Cyber security is an overused phrase, but it is still a subject that needs more serious discussion.  It is something that must be confronted at every level of a business; at an individual level, it should also be a primary consideration whenever you have an interaction with the great communication device called the internet.  To ensure that cyber security is included in your business processes, here are a couple of ideas

Less trust, more questions.  Everything we do on the internet involves some level of trust.  Trust is achieved in a variety of ways.  The most noticeable is followers and recommendations.  Most people trust web pages and social media pages that have a large number of followers.  In addition to this, if a product or service has a large number of recommendations and testimonials, we are more inclined to believe it is legitimate.  But the bad guys know this as well, and will often write reviews and score their products to achieve that higher level of trust.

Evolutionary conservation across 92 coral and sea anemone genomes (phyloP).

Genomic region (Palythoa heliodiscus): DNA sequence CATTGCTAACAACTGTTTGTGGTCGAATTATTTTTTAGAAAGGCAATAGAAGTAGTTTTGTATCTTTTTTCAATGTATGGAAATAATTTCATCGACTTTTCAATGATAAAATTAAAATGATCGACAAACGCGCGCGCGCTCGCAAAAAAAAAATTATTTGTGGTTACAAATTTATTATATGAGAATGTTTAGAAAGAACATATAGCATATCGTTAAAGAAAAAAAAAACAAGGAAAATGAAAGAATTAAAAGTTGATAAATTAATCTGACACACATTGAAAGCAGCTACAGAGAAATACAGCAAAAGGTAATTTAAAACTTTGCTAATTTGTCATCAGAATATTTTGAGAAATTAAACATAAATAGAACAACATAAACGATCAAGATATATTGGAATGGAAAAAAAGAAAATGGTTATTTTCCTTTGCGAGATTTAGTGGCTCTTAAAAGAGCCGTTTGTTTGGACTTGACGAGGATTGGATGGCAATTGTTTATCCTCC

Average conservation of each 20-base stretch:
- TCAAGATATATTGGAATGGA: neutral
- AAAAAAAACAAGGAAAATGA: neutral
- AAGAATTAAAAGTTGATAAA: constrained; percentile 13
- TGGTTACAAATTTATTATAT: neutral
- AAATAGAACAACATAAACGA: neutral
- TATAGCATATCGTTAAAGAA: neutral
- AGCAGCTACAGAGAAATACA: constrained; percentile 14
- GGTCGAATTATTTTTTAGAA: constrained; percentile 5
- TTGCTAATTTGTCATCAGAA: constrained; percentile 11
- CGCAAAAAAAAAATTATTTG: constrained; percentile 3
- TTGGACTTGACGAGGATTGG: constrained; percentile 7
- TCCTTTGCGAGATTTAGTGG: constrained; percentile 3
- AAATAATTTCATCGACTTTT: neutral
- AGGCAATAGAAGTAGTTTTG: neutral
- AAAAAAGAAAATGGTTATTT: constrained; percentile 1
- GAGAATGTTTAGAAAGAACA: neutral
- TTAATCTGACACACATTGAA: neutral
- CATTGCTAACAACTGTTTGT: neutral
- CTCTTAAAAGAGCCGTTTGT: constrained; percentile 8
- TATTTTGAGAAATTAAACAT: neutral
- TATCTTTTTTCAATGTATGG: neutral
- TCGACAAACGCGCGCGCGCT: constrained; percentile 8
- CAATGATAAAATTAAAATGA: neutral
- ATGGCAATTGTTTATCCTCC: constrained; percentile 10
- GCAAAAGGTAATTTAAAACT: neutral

Another trust supporter is the number of people that you know who are part of that following.  Have a look at some of your friends’ Facebook pages sometime; you will be amazed at what companies people are following, usually because of a smart piece of marketing like a viral video or “like this page to enter” contest.  Likes, comments or online reviews aren’t a good basis for unreserved trust.

Increased awareness.  You have to be aware of where you are when you are using the internet.  By that I mean that if you’re on ABC News, you have to be less cautious that if you are on download.com.  There are a number of reasons for this.

Large multinational companies understand the need to support your trust in their website, so they will put the required security systems around it to protect themselves as well as their customers.  Places like download.com do not care.  In most cases, people find them by searching for an application, song, movie or celebrity gossip.  They put you through a system of cutouts and smoke and mirrors, and without even knowing how, you’ve ended up on their site.